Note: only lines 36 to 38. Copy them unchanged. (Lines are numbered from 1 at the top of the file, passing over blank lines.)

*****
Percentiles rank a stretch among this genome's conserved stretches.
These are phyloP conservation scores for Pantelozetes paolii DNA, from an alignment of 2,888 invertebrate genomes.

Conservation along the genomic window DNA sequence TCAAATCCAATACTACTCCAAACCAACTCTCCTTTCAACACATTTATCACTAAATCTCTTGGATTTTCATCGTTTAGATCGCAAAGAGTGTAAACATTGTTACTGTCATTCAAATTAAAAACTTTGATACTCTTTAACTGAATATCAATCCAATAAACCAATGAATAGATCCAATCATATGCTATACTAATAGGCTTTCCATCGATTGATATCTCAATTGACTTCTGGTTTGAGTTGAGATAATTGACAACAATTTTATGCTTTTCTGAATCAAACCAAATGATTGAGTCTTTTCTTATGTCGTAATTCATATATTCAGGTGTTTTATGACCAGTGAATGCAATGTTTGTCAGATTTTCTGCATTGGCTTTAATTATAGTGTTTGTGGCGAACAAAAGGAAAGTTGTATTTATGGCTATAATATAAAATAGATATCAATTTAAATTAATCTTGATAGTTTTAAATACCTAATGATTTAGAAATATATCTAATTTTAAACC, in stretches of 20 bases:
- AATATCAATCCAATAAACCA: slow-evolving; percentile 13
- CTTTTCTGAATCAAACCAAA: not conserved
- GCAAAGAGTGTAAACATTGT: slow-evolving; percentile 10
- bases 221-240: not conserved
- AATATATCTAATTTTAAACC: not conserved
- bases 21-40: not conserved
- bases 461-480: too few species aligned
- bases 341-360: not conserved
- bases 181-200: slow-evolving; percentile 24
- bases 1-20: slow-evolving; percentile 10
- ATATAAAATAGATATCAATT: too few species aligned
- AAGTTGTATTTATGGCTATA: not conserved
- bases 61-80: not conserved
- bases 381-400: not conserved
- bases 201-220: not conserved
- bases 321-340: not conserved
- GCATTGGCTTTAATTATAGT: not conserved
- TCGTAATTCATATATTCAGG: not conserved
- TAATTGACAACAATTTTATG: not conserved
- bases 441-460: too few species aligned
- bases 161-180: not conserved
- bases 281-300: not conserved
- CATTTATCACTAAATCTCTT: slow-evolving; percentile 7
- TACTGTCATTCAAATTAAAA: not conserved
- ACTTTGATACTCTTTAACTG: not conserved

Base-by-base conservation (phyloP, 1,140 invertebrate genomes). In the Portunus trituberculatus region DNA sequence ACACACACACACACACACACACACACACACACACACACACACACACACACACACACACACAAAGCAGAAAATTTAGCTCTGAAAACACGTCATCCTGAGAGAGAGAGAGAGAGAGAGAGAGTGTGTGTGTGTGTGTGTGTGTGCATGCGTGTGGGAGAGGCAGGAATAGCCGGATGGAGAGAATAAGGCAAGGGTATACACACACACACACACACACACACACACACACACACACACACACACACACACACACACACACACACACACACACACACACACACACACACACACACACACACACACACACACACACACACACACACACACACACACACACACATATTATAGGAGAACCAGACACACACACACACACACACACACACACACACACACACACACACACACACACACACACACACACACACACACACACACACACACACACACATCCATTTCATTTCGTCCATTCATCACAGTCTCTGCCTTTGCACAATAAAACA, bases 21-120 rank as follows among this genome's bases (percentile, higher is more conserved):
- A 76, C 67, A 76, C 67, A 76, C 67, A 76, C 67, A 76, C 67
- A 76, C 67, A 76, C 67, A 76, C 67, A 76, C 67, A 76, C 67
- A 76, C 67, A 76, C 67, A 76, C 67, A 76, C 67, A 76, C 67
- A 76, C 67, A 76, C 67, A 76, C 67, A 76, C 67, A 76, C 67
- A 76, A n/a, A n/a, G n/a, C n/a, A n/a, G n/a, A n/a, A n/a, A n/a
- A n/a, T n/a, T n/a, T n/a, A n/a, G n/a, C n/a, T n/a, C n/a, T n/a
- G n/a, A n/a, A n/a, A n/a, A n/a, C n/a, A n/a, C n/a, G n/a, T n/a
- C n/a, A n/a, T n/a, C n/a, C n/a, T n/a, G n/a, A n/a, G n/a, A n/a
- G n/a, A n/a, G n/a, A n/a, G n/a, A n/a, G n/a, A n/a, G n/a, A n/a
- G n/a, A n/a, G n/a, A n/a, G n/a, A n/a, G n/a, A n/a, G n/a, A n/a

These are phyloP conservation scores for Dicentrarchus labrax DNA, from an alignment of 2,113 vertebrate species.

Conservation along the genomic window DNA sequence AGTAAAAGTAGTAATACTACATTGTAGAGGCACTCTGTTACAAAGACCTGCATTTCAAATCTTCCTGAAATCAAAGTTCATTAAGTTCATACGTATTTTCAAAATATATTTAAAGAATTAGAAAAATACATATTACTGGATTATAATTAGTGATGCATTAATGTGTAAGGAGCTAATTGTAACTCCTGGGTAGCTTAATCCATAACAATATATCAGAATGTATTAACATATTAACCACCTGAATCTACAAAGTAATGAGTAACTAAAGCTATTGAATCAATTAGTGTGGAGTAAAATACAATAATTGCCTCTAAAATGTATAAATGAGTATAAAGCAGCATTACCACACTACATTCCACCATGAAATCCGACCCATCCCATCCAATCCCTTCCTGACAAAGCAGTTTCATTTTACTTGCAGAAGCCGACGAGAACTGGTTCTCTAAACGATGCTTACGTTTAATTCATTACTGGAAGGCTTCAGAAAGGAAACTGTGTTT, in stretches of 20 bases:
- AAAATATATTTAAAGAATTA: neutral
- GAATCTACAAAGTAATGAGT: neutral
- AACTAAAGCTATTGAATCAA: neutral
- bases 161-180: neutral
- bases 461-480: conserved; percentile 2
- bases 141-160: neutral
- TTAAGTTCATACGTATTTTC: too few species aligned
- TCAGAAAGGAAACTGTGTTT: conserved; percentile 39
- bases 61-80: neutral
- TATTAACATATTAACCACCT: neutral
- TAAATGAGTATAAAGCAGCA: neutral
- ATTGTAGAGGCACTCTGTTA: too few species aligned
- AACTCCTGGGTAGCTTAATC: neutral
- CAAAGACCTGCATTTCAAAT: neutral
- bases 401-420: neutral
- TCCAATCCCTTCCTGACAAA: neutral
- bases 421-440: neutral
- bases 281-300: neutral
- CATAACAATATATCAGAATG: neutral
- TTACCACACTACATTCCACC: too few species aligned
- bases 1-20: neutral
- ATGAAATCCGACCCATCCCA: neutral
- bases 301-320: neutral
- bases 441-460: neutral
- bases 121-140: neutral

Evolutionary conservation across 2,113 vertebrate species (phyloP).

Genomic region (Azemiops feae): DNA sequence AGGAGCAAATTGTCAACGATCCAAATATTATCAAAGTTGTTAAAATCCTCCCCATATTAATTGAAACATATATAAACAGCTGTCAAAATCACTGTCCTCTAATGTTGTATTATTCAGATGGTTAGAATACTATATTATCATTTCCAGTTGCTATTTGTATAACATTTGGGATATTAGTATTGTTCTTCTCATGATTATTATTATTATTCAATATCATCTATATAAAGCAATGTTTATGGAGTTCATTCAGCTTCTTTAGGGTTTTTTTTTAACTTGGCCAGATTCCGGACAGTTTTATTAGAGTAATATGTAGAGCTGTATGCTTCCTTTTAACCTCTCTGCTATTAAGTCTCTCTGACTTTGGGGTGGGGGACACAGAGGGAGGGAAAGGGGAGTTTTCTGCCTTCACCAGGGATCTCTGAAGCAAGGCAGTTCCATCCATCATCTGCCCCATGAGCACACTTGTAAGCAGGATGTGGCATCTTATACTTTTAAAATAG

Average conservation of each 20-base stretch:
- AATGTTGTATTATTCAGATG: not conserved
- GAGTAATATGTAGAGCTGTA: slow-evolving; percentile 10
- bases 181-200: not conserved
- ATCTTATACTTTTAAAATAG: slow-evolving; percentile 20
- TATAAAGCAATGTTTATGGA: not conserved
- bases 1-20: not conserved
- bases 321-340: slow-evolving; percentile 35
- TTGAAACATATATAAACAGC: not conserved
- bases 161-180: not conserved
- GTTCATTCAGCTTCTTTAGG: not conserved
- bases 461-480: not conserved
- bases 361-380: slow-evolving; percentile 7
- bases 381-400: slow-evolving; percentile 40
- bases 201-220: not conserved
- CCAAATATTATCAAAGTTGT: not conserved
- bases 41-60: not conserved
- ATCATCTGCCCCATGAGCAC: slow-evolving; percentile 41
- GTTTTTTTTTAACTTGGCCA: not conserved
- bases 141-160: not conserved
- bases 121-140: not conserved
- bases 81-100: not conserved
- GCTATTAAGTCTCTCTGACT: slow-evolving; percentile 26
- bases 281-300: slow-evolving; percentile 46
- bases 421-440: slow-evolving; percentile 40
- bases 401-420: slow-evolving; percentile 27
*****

- G n/a, A n/a, A n/a, A n/a, A n/a, C n/a, A n/a, C n/a, G n/a, T n/a
- C n/a, A n/a, T n/a, C n/a, C n/a, T n/a, G n/a, A n/a, G n/a, A n/a
- G n/a, A n/a, G n/a, A n/a, G n/a, A n/a, G n/a, A n/a, G n/a, A n/a